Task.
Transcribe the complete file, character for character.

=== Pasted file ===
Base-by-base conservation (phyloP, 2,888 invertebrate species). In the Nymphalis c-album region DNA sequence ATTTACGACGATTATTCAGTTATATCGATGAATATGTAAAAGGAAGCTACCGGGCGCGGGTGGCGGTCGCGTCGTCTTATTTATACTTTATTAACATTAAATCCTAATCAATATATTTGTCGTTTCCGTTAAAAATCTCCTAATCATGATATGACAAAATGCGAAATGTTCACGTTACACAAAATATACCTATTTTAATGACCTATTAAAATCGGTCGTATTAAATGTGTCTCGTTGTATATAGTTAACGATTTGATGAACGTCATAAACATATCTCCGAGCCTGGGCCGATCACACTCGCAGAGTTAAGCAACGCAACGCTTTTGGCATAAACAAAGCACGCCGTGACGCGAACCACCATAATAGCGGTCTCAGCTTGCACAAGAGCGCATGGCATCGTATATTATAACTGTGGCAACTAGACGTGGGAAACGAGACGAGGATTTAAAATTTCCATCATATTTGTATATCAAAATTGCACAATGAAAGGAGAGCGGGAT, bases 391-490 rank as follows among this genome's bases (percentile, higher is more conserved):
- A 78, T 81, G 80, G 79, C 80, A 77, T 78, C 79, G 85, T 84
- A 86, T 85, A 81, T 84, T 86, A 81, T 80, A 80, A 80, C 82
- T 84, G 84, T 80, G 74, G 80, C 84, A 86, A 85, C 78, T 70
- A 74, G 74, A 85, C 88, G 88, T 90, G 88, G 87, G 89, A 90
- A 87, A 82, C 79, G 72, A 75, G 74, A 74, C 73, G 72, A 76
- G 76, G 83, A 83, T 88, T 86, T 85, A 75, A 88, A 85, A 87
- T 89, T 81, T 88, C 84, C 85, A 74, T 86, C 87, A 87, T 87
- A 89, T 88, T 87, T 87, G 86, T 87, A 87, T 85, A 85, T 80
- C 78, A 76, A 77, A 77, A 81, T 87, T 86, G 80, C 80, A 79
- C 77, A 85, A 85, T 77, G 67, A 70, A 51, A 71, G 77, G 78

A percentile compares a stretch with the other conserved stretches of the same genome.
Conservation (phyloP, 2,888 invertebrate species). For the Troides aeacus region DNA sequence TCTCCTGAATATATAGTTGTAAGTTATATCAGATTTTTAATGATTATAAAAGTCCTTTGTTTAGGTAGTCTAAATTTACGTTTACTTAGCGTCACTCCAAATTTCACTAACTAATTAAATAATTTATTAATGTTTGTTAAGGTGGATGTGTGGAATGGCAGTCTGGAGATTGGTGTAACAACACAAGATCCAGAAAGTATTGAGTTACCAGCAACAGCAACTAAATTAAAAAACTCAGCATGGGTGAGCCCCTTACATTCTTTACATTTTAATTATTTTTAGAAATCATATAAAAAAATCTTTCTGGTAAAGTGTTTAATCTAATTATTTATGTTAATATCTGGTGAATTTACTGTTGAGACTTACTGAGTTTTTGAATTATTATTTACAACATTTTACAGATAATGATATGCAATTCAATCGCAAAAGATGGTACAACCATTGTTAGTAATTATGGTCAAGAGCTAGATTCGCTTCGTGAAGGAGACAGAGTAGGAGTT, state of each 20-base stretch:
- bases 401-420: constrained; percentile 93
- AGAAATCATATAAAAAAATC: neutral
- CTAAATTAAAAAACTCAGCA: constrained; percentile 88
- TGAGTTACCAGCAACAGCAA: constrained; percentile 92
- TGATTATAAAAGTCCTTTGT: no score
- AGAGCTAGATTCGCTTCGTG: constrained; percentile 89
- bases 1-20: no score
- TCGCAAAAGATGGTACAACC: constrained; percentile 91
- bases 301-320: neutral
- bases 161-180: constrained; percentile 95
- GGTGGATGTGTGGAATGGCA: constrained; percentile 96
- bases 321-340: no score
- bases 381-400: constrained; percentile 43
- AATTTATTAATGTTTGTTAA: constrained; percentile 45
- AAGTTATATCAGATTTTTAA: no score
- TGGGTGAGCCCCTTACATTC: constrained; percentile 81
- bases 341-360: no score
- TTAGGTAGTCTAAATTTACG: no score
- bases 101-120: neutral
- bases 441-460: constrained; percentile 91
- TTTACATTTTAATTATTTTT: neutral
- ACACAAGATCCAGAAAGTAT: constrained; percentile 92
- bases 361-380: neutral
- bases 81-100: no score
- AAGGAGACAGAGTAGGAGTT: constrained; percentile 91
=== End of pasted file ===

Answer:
Base-by-base conservation (phyloP, 2,888 invertebrate species). In the Nymphalis c-album region DNA sequence ATTTACGACGATTATTCAGTTATATCGATGAATATGTAAAAGGAAGCTACCGGGCGCGGGTGGCGGTCGCGTCGTCTTATTTATACTTTATTAACATTAAATCCTAATCAATATATTTGTCGTTTCCGTTAAAAATCTCCTAATCATGATATGACAAAATGCGAAATGTTCACGTTACACAAAATATACCTATTTTAATGACCTATTAAAATCGGTCGTATTAAATGTGTCTCGTTGTATATAGTTAACGATTTGATGAACGTCATAAACATATCTCCGAGCCTGGGCCGATCACACTCGCAGAGTTAAGCAACGCAACGCTTTTGGCATAAACAAAGCACGCCGTGACGCGAACCACCATAATAGCGGTCTCAGCTTGCACAAGAGCGCATGGCATCGTATATTATAACTGTGGCAACTAGACGTGGGAAACGAGACGAGGATTTAAAATTTCCATCATATTTGTATATCAAAATTGCACAATGAAAGGAGAGCGGGAT, bases 391-490 rank as follows among this genome's bases (percentile, higher is more conserved):
- A 78, T 81, G 80, G 79, C 80, A 77, T 78, C 79, G 85, T 84
- A 86, T 85, A 81, T 84, T 86, A 81, T 80, A 80, A 80, C 82
- T 84, G 84, T 80, G 74, G 80, C 84, A 86, A 85, C 78, T 70
- A 74, G 74, A 85, C 88, G 88, T 90, G 88, G 87, G 89, A 90
- A 87, A 82, C 79, G 72, A 75, G 74, A 74, C 73, G 72, A 76
- G 76, G 83, A 83, T 88, T 86, T 85, A 75, A 88, A 85, A 87
- T 89, T 81, T 88, C 84, C 85, A 74, T 86, C 87, A 87, T 87
- A 89, T 88, T 87, T 87, G 86, T 87, A 87, T 85, A 85, T 80
- C 78, A 76, A 77, A 77, A 81, T 87, T 86, G 80, C 80, A 79
- C 77, A 85, A 85, T 77, G 67, A 70, A 51, A 71, G 77, G 78

A percentile compares a stretch with the other conserved stretches of the same genome.
Conservation (phyloP, 2,888 invertebrate species). For the Troides aeacus region DNA sequence TCTCCTGAATATATAGTTGTAAGTTATATCAGATTTTTAATGATTATAAAAGTCCTTTGTTTAGGTAGTCTAAATTTACGTTTACTTAGCGTCACTCCAAATTTCACTAACTAATTAAATAATTTATTAATGTTTGTTAAGGTGGATGTGTGGAATGGCAGTCTGGAGATTGGTGTAACAACACAAGATCCAGAAAGTATTGAGTTACCAGCAACAGCAACTAAATTAAAAAACTCAGCATGGGTGAGCCCCTTACATTCTTTACATTTTAATTATTTTTAGAAATCATATAAAAAAATCTTTCTGGTAAAGTGTTTAATCTAATTATTTATGTTAATATCTGGTGAATTTACTGTTGAGACTTACTGAGTTTTTGAATTATTATTTACAACATTTTACAGATAATGATATGCAATTCAATCGCAAAAGATGGTACAACCATTGTTAGTAATTATGGTCAAGAGCTAGATTCGCTTCGTGAAGGAGACAGAGTAGGAGTT, state of each 20-base stretch:
- bases 401-420: constrained; percentile 93
- AGAAATCATATAAAAAAATC: neutral
- CTAAATTAAAAAACTCAGCA: constrained; percentile 88
- TGAGTTACCAGCAACAGCAA: constrained; percentile 92
- TGATTATAAAAGTCCTTTGT: no score
- AGAGCTAGATTCGCTTCGTG: constrained; percentile 89
- bases 1-20: no score
- TCGCAAAAGATGGTACAACC: constrained; percentile 91
- bases 301-320: neutral
- bases 161-180: constrained; percentile 95
- GGTGGATGTGTGGAATGGCA: constrained; percentile 96
- bases 321-340: no score
- bases 381-400: constrained; percentile 43
- AATTTATTAATGTTTGTTAA: constrained; percentile 45
- AAGTTATATCAGATTTTTAA: no score
- TGGGTGAGCCCCTTACATTC: constrained; percentile 81
- bases 341-360: no score
- TTAGGTAGTCTAAATTTACG: no score
- bases 101-120: neutral
- bases 441-460: constrained; percentile 91
- TTTACATTTTAATTATTTTT: neutral
- ACACAAGATCCAGAAAGTAT: constrained; percentile 92
- bases 361-380: neutral
- bases 81-100: no score
- AAGGAGACAGAGTAGGAGTT: constrained; percentile 91